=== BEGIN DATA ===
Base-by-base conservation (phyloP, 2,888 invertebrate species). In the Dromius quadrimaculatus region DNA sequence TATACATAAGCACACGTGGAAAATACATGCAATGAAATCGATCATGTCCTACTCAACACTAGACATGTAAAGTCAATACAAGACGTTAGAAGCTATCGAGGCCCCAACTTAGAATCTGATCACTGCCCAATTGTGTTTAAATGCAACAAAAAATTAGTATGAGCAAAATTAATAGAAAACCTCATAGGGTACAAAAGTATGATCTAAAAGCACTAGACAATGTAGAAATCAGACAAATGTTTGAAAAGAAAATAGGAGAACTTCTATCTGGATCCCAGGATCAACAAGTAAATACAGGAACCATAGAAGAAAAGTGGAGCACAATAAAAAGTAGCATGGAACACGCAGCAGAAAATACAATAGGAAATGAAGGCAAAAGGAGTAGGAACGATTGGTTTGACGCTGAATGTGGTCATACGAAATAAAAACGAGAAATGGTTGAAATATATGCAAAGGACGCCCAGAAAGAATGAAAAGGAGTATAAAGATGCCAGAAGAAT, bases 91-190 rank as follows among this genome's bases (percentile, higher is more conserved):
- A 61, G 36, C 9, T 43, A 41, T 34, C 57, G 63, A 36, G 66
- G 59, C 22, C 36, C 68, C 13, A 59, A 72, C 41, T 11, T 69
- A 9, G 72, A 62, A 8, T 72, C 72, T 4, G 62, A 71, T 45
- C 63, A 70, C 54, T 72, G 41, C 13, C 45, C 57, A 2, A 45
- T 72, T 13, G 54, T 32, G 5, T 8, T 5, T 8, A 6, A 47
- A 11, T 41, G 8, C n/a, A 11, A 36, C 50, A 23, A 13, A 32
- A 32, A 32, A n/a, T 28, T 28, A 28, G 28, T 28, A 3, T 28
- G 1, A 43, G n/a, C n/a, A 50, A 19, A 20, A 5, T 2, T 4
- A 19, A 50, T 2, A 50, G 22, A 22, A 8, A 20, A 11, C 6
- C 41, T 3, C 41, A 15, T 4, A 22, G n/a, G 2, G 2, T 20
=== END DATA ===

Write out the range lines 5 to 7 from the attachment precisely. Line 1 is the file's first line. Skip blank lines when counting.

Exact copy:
- C 63, A 70, C 54, T 72, G 41, C 13, C 45, C 57, A 2, A 45
- T 72, T 13, G 54, T 32, G 5, T 8, T 5, T 8, A 6, A 47
- A 11, T 41, G 8, C n/a, A 11, A 36, C 50, A 23, A 13, A 32